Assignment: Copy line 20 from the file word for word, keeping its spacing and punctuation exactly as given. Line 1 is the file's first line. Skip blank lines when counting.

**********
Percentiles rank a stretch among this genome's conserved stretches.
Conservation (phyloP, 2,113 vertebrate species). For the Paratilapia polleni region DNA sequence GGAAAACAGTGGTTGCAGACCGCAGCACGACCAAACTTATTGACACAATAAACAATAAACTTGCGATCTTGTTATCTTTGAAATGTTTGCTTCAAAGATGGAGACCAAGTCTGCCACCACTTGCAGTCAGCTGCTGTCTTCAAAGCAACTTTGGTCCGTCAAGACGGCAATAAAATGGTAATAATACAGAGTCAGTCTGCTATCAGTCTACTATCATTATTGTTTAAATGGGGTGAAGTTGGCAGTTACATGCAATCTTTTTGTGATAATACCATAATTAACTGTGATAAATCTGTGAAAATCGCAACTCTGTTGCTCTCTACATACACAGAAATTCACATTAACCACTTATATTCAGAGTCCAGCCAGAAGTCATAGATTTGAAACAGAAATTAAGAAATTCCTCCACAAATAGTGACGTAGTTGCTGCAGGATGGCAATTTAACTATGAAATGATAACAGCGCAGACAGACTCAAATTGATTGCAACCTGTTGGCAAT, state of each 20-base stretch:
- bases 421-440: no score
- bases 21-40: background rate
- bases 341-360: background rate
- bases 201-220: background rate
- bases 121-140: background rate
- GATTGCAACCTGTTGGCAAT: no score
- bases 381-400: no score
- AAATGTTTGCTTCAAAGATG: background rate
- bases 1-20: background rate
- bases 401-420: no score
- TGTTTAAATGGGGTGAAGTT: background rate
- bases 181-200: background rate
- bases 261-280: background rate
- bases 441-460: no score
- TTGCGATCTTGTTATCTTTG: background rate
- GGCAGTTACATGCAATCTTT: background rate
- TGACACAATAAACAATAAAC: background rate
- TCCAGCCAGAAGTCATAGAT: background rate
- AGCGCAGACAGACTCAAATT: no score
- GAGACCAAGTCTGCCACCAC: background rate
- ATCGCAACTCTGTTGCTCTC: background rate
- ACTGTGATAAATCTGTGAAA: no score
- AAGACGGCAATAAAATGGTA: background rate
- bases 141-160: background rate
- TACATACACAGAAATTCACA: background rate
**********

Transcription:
- TCCAGCCAGAAGTCATAGAT: background rate